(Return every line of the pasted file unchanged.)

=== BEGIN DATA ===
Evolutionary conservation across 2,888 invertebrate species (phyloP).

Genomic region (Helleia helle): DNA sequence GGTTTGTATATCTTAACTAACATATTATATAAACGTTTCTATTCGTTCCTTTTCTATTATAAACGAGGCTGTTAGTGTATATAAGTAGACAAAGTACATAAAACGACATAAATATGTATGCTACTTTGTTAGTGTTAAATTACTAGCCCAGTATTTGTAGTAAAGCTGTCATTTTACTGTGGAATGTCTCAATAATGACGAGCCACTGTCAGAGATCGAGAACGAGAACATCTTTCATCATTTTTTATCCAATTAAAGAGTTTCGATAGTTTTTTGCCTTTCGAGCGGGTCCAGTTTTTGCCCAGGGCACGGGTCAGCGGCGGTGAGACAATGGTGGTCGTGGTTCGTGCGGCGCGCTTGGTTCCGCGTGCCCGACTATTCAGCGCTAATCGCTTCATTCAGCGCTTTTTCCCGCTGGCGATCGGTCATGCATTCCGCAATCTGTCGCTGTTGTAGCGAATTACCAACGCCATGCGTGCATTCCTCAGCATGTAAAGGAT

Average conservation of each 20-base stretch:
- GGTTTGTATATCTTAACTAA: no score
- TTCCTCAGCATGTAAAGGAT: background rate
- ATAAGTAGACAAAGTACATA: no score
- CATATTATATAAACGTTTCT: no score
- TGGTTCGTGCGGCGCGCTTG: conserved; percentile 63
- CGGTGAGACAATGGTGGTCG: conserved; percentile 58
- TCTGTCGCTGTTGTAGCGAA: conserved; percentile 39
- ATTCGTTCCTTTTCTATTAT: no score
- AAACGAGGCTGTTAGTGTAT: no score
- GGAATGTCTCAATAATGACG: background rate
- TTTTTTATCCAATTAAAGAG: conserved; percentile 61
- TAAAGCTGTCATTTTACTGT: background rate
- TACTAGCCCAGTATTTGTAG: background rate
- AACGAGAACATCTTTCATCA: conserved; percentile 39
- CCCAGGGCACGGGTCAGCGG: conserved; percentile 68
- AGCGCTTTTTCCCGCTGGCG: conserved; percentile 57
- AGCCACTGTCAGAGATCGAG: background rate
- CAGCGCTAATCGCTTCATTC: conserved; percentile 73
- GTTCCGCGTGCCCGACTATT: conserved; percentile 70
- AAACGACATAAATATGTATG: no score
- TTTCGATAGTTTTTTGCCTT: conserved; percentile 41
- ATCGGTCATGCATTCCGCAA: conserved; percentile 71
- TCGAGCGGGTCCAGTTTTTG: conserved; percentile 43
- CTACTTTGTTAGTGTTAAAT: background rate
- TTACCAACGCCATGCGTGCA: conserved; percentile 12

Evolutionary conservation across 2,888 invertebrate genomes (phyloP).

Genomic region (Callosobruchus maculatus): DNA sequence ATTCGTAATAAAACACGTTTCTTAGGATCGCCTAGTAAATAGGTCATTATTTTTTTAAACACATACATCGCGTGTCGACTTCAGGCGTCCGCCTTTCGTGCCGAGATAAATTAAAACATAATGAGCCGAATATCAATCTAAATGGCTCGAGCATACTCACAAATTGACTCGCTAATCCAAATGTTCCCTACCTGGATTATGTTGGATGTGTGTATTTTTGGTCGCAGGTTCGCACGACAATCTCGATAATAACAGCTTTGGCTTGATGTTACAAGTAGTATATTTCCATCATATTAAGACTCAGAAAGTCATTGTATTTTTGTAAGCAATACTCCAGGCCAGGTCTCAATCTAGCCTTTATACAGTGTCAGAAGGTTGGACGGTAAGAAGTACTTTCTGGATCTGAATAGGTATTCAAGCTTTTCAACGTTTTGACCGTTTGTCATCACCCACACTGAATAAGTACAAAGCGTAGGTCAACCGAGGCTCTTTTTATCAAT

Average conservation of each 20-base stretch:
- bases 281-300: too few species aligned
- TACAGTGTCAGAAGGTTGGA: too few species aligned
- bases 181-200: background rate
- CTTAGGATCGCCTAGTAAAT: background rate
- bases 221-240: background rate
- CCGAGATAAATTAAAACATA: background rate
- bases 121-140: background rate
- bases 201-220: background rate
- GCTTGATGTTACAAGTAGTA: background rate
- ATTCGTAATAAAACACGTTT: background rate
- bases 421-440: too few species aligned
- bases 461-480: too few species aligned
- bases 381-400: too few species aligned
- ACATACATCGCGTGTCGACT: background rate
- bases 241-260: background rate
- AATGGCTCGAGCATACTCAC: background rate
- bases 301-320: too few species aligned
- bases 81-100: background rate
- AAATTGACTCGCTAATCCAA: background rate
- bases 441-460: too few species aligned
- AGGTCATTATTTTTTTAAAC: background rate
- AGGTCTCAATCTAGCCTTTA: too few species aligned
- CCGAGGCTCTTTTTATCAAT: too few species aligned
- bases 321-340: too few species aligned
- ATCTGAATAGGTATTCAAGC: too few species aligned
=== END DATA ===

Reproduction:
Evolutionary conservation across 2,888 invertebrate species (phyloP).

Genomic region (Helleia helle): DNA sequence GGTTTGTATATCTTAACTAACATATTATATAAACGTTTCTATTCGTTCCTTTTCTATTATAAACGAGGCTGTTAGTGTATATAAGTAGACAAAGTACATAAAACGACATAAATATGTATGCTACTTTGTTAGTGTTAAATTACTAGCCCAGTATTTGTAGTAAAGCTGTCATTTTACTGTGGAATGTCTCAATAATGACGAGCCACTGTCAGAGATCGAGAACGAGAACATCTTTCATCATTTTTTATCCAATTAAAGAGTTTCGATAGTTTTTTGCCTTTCGAGCGGGTCCAGTTTTTGCCCAGGGCACGGGTCAGCGGCGGTGAGACAATGGTGGTCGTGGTTCGTGCGGCGCGCTTGGTTCCGCGTGCCCGACTATTCAGCGCTAATCGCTTCATTCAGCGCTTTTTCCCGCTGGCGATCGGTCATGCATTCCGCAATCTGTCGCTGTTGTAGCGAATTACCAACGCCATGCGTGCATTCCTCAGCATGTAAAGGAT

Average conservation of each 20-base stretch:
- GGTTTGTATATCTTAACTAA: no score
- TTCCTCAGCATGTAAAGGAT: background rate
- ATAAGTAGACAAAGTACATA: no score
- CATATTATATAAACGTTTCT: no score
- TGGTTCGTGCGGCGCGCTTG: conserved; percentile 63
- CGGTGAGACAATGGTGGTCG: conserved; percentile 58
- TCTGTCGCTGTTGTAGCGAA: conserved; percentile 39
- ATTCGTTCCTTTTCTATTAT: no score
- AAACGAGGCTGTTAGTGTAT: no score
- GGAATGTCTCAATAATGACG: background rate
- TTTTTTATCCAATTAAAGAG: conserved; percentile 61
- TAAAGCTGTCATTTTACTGT: background rate
- TACTAGCCCAGTATTTGTAG: background rate
- AACGAGAACATCTTTCATCA: conserved; percentile 39
- CCCAGGGCACGGGTCAGCGG: conserved; percentile 68
- AGCGCTTTTTCCCGCTGGCG: conserved; percentile 57
- AGCCACTGTCAGAGATCGAG: background rate
- CAGCGCTAATCGCTTCATTC: conserved; percentile 73
- GTTCCGCGTGCCCGACTATT: conserved; percentile 70
- AAACGACATAAATATGTATG: no score
- TTTCGATAGTTTTTTGCCTT: conserved; percentile 41
- ATCGGTCATGCATTCCGCAA: conserved; percentile 71
- TCGAGCGGGTCCAGTTTTTG: conserved; percentile 43
- CTACTTTGTTAGTGTTAAAT: background rate
- TTACCAACGCCATGCGTGCA: conserved; percentile 12

Evolutionary conservation across 2,888 invertebrate genomes (phyloP).

Genomic region (Callosobruchus maculatus): DNA sequence ATTCGTAATAAAACACGTTTCTTAGGATCGCCTAGTAAATAGGTCATTATTTTTTTAAACACATACATCGCGTGTCGACTTCAGGCGTCCGCCTTTCGTGCCGAGATAAATTAAAACATAATGAGCCGAATATCAATCTAAATGGCTCGAGCATACTCACAAATTGACTCGCTAATCCAAATGTTCCCTACCTGGATTATGTTGGATGTGTGTATTTTTGGTCGCAGGTTCGCACGACAATCTCGATAATAACAGCTTTGGCTTGATGTTACAAGTAGTATATTTCCATCATATTAAGACTCAGAAAGTCATTGTATTTTTGTAAGCAATACTCCAGGCCAGGTCTCAATCTAGCCTTTATACAGTGTCAGAAGGTTGGACGGTAAGAAGTACTTTCTGGATCTGAATAGGTATTCAAGCTTTTCAACGTTTTGACCGTTTGTCATCACCCACACTGAATAAGTACAAAGCGTAGGTCAACCGAGGCTCTTTTTATCAAT

Average conservation of each 20-base stretch:
- bases 281-300: too few species aligned
- TACAGTGTCAGAAGGTTGGA: too few species aligned
- bases 181-200: background rate
- CTTAGGATCGCCTAGTAAAT: background rate
- bases 221-240: background rate
- CCGAGATAAATTAAAACATA: background rate
- bases 121-140: background rate
- bases 201-220: background rate
- GCTTGATGTTACAAGTAGTA: background rate
- ATTCGTAATAAAACACGTTT: background rate
- bases 421-440: too few species aligned
- bases 461-480: too few species aligned
- bases 381-400: too few species aligned
- ACATACATCGCGTGTCGACT: background rate
- bases 241-260: background rate
- AATGGCTCGAGCATACTCAC: background rate
- bases 301-320: too few species aligned
- bases 81-100: background rate
- AAATTGACTCGCTAATCCAA: background rate
- bases 441-460: too few species aligned
- AGGTCATTATTTTTTTAAAC: background rate
- AGGTCTCAATCTAGCCTTTA: too few species aligned
- CCGAGGCTCTTTTTATCAAT: too few species aligned
- bases 321-340: too few species aligned
- ATCTGAATAGGTATTCAAGC: too few species aligned